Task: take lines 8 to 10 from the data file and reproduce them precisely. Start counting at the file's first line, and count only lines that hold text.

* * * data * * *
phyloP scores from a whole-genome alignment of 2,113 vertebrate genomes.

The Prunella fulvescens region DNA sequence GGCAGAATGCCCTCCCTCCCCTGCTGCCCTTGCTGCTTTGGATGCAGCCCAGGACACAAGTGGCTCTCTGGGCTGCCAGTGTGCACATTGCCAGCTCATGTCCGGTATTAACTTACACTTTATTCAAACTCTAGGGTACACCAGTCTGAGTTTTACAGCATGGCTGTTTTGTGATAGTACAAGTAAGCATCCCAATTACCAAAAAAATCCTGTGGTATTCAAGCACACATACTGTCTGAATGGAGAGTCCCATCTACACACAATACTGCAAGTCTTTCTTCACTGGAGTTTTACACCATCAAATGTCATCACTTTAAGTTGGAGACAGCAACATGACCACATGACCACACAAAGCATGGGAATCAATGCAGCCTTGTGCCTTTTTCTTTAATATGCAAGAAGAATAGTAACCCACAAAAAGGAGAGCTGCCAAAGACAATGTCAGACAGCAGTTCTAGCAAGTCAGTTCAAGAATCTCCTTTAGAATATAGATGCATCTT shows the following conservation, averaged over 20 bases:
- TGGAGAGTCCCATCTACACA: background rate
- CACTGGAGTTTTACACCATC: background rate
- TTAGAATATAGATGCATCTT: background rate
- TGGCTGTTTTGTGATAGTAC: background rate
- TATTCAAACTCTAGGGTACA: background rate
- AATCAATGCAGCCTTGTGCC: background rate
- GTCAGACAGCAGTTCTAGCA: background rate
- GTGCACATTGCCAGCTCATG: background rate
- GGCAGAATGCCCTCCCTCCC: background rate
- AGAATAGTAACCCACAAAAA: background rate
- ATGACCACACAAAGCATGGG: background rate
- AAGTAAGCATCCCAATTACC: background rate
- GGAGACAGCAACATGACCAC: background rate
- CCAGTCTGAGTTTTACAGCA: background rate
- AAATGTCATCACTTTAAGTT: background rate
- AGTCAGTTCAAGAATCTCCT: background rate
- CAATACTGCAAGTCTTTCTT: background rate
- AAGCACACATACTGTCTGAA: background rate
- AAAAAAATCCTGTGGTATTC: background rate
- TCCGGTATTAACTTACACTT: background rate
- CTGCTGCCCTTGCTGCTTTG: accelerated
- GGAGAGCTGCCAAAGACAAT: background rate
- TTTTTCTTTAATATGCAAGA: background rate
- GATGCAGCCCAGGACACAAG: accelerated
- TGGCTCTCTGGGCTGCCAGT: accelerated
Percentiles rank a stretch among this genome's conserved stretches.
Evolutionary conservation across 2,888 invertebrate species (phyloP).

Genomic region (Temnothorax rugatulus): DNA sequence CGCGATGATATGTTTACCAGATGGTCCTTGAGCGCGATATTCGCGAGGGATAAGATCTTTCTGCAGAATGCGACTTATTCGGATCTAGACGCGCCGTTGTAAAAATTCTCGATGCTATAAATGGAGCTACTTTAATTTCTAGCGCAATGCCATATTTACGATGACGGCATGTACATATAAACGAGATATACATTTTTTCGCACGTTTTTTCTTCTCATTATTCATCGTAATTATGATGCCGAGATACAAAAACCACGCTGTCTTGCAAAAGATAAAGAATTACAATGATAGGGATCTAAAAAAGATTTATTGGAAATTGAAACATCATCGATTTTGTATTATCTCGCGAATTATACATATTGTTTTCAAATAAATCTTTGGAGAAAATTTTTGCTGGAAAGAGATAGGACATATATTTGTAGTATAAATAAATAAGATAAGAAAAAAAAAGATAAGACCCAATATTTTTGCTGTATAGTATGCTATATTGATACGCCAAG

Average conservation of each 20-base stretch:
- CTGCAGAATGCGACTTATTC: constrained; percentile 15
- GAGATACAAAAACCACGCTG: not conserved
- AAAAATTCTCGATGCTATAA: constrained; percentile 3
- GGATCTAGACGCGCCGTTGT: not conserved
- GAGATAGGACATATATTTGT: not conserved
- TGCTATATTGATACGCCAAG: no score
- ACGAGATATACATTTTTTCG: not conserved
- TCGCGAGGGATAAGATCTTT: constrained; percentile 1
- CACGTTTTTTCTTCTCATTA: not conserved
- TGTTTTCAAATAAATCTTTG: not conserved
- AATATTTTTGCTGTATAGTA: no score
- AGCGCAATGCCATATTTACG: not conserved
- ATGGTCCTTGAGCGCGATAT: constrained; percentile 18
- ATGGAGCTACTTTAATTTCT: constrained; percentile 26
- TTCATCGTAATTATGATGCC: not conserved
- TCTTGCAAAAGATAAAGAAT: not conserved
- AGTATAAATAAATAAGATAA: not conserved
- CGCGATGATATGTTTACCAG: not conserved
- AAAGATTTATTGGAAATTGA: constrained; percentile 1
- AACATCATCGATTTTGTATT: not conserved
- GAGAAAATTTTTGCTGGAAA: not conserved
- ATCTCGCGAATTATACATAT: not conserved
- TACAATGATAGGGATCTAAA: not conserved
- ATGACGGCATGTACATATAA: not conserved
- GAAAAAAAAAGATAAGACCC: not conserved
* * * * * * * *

- AATCAATGCAGCCTTGTGCC: background rate
- GTCAGACAGCAGTTCTAGCA: background rate
- GTGCACATTGCCAGCTCATG: background rate